By Juliann Phelps, Contributor

After the thunderstorm broke over the Adirondacks, distantly rumbling off over Mount Mansfield, the skies cleared to reveal the stunning, sultry 360-degree views at Earthkeep Farmcommon.

Photo by Juliann Phelps. Alexandra and Vivian Phelps enjoyed playing at Earthkeep’s Farm Night.

Photo by Juliann Phelps. Alexandra and Vivian Phelps enjoyed playing at Earthkeep’s Farm Night.

Vendors set up in the tree-lined shade across from the iconic red-roofed barn for Farm Night, a weekly event with a range of local offerings from fresh food to flowers.

“We are adding value by practicing regenerative agriculture and are hoping to create models to export to other farms. Farm Night is a way to get the community to care,” said Joel Gardner, Earthkeep Farmcommon’s content and farm project manager.

Gardner and chief operating officer Robin Jeffers hosted the information booth, which included designs of their master plan as well as samples of Shrubbly — an aronia- and honey-based soft drink steeped on site. They fielded questions about the event as well as future plans for the farmer’s collaborative, and chief executive officer Will Raap also walked the grounds talking with visitors.

Raap said next for Earthkeep Farmcommon (formerly known as Nordic 3.0) is a malthouse expansion as well as a nascent idea called a “craft micro-dairy.”

“I had a conversation with the commissioner of agriculture about the shift away from commodity dairy to craft, or micro-dairies, with a focus on higher value, higher margin milk, cheeses, yogurt, kefir, etcetera.”

He highlighted the well-known decline of Vermont dairy farms, citing the challenges of current farms competing with large-scale dairy farms out west.

Conversely, he noted the cachet of Vermont-based brands like Cabot. Even the transformation of the “cheese world” in Vermont lends itself to a naturally higher margin when selling products outside of the state.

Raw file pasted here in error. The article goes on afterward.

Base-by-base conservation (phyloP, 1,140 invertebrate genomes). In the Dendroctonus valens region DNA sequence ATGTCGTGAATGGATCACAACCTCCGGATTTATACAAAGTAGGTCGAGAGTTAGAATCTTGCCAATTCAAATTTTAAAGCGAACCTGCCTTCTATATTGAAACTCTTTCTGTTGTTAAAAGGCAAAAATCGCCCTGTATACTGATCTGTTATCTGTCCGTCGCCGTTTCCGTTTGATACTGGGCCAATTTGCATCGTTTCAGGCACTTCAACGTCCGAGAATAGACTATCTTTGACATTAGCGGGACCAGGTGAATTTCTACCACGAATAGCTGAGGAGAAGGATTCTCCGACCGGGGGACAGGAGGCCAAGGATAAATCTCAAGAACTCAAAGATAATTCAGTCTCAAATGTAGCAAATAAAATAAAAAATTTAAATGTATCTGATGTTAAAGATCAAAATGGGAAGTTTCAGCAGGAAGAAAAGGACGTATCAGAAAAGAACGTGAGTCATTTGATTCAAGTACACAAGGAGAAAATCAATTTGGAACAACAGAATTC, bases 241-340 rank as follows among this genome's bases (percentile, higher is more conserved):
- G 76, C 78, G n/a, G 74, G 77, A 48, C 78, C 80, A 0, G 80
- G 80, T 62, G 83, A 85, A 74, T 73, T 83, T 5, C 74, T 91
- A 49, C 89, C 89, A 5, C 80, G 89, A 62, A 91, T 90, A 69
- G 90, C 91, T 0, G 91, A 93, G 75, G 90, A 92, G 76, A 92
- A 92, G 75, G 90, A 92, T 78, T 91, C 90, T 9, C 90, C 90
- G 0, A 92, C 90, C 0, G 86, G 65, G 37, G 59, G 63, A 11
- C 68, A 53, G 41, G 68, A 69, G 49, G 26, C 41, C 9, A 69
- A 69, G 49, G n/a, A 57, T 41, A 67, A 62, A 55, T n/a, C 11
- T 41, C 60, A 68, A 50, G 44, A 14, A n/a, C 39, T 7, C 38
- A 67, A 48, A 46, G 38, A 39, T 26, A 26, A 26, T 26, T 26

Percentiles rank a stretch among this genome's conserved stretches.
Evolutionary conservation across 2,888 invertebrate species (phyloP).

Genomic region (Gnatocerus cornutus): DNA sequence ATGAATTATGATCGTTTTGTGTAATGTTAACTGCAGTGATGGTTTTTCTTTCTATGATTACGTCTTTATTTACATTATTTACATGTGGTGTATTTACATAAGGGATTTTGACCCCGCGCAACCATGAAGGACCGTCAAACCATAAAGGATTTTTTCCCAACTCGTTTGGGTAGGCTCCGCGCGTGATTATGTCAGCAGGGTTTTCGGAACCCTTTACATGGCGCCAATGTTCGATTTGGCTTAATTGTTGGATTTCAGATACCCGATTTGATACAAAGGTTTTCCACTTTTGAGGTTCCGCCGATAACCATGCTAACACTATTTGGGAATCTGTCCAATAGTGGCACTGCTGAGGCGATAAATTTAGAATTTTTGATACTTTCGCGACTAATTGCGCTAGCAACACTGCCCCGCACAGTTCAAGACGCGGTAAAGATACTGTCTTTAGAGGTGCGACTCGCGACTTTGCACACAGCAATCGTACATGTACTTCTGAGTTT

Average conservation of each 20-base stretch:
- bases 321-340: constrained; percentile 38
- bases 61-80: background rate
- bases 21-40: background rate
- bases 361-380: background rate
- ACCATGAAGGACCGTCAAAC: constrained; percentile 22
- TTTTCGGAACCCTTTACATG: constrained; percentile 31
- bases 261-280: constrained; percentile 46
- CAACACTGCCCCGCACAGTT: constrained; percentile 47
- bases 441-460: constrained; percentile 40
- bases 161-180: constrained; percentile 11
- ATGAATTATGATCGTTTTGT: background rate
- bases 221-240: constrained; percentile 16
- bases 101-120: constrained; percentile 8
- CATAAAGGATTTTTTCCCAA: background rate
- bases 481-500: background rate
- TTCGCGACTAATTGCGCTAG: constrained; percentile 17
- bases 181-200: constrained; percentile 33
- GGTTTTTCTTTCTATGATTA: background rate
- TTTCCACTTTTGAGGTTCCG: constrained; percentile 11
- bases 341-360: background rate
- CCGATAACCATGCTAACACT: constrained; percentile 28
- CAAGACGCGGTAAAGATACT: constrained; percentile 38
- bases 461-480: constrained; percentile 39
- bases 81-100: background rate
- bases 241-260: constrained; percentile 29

“We could be a training center for other farms,” Raap said.

Another area of Farmkeep Common hard not to notice is the grain elevators rising from the solar-paneled red barn located further back on the property. This is the location of Vermont Malthouse — Vermont’s only malthouse producing regionally sourced malts.

It’s so hyperlocal, the rye is growing on the property right along Route 7.

Rob Hunter, Malthouse general manager, said several upgrades are in process which would reduce overhead costs and boost production to 15 tons a month — and they have room to expand further.

“Our eventual goal is 18,000 to 20,000 tons a year,” Hunter said.

One of the farm collective members, Foam Brewers, sources its malt from Vermont Malthouse, among other ingredients, to brew a completely locally-sourced pale ale called “For You.” Hunter said the expansion of the malthouse includes a system that is 100 percent efficient using a heat recovery system.

“By dropping malting expenses we can be more competitive in the market and we are able to do more,” said Hunter.

Hunter, along with other members of Earthkeeps’ farmers collective, are featured vendors at Farm Night. The event is held every Thursday from 4:30-7:30 p.m. and features a rotating list of vendors and producers.

At the most recent Farm Night, there was Earthkeep’s organic fresh produce booth, Farmer’s Market Pizza and The Wise Pie serving food on site, and Sweet Sound Aquaculture offering samples of their shrimp bisque. Arrangements from Clayton Floral, CBD products by Upstate Elevator Supply Company, and House of Fermentology/Foam Brewers rounded out the vendors.

There are plenty of places to stretch your legs, with seating under a large event tent, cocktail tables next to the barn. There’s even a cornhole game and a large sand pile and sand toys for the kids.

As part of their continued effort to raise visibility of local agriculture, Jeffers noted that on Aug. 18 Earthkeep Farmcommon is working on a combined event with the Charlotte Land Trust with the hopes of featuring products from Charlotte farms at Farm Night.

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